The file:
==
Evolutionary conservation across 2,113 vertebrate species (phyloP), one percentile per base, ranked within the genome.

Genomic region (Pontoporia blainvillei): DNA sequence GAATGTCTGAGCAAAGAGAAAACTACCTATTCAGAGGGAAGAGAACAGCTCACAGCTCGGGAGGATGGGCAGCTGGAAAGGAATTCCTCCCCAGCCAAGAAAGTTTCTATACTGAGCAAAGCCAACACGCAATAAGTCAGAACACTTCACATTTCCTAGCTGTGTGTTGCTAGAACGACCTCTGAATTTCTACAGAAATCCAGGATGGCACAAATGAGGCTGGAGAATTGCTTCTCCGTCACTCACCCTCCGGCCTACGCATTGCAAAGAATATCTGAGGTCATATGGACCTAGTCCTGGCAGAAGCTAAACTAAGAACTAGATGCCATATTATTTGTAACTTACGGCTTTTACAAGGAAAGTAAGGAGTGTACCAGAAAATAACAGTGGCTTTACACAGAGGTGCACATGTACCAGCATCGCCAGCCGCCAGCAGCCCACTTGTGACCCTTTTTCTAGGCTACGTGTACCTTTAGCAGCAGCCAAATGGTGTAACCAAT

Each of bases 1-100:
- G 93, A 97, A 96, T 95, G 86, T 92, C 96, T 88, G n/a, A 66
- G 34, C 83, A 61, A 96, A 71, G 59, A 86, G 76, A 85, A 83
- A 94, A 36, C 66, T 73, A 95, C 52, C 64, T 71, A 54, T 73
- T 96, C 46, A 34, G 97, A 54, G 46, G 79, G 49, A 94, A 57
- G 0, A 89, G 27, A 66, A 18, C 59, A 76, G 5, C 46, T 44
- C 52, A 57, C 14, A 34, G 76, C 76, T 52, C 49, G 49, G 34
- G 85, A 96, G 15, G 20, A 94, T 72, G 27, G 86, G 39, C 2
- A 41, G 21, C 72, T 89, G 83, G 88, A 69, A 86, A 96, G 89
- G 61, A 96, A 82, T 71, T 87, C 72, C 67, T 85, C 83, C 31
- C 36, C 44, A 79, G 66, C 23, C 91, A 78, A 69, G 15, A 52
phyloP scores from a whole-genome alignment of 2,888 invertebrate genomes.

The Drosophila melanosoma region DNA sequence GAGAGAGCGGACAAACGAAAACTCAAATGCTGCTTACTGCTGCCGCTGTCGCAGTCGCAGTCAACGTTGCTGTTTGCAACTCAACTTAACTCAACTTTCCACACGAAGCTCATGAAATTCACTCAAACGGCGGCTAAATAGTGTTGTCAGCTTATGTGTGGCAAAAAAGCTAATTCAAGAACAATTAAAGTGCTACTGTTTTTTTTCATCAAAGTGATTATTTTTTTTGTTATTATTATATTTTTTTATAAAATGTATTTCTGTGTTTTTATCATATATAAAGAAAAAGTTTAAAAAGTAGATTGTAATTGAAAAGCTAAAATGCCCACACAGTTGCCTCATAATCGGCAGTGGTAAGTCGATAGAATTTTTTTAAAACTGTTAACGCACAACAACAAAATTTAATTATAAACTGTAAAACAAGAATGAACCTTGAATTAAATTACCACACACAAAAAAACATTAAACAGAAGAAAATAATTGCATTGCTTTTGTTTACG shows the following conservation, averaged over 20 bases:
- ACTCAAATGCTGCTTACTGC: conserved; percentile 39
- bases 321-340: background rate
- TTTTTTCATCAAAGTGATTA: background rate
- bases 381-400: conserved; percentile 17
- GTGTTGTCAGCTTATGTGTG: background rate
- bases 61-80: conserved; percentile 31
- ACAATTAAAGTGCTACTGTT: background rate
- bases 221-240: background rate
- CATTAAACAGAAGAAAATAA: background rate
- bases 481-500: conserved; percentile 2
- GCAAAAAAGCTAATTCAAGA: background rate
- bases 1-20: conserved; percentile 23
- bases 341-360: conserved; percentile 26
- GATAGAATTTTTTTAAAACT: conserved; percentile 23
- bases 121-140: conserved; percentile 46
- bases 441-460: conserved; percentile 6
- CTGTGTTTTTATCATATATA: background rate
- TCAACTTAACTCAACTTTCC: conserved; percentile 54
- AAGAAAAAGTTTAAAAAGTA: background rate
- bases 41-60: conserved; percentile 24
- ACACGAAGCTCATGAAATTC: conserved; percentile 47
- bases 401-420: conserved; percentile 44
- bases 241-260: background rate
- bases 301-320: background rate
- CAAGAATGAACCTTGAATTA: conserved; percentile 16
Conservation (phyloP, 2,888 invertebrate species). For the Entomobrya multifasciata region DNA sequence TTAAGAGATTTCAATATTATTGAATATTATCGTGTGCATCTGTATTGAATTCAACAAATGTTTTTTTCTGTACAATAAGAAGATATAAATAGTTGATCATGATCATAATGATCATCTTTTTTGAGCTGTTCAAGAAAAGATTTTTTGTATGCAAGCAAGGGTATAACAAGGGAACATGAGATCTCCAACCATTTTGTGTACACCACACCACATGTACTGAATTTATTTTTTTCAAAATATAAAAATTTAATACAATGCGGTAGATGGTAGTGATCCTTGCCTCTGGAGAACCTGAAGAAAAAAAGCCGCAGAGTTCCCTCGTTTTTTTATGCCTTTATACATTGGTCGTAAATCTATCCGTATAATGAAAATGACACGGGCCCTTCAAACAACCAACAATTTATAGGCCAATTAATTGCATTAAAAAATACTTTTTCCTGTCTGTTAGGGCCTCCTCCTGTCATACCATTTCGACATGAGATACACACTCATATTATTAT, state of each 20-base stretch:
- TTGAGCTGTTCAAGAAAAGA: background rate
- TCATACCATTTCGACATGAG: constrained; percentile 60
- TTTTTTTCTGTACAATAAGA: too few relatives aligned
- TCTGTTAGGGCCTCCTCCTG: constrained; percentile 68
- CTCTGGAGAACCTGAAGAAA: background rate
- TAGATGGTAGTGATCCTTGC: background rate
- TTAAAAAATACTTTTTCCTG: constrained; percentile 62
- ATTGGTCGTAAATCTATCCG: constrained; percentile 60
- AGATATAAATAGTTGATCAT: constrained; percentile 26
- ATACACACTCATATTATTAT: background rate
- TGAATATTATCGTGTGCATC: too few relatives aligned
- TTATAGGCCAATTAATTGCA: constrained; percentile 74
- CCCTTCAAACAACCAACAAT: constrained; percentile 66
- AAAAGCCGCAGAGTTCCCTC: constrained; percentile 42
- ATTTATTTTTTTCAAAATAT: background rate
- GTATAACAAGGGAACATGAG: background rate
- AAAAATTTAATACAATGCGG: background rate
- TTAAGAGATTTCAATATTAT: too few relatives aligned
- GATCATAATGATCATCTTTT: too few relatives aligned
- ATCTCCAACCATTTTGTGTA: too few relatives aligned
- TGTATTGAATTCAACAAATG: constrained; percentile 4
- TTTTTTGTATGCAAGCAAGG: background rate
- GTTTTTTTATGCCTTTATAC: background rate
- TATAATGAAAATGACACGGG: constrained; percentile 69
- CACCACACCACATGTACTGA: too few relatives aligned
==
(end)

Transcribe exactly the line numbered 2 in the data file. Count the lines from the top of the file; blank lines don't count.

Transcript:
Genomic region (Pontoporia blainvillei): DNA sequence GAATGTCTGAGCAAAGAGAAAACTACCTATTCAGAGGGAAGAGAACAGCTCACAGCTCGGGAGGATGGGCAGCTGGAAAGGAATTCCTCCCCAGCCAAGAAAGTTTCTATACTGAGCAAAGCCAACACGCAATAAGTCAGAACACTTCACATTTCCTAGCTGTGTGTTGCTAGAACGACCTCTGAATTTCTACAGAAATCCAGGATGGCACAAATGAGGCTGGAGAATTGCTTCTCCGTCACTCACCCTCCGGCCTACGCATTGCAAAGAATATCTGAGGTCATATGGACCTAGTCCTGGCAGAAGCTAAACTAAGAACTAGATGCCATATTATTTGTAACTTACGGCTTTTACAAGGAAAGTAAGGAGTGTACCAGAAAATAACAGTGGCTTTACACAGAGGTGCACATGTACCAGCATCGCCAGCCGCCAGCAGCCCACTTGTGACCCTTTTTCTAGGCTACGTGTACCTTTAGCAGCAGCCAAATGGTGTAACCAAT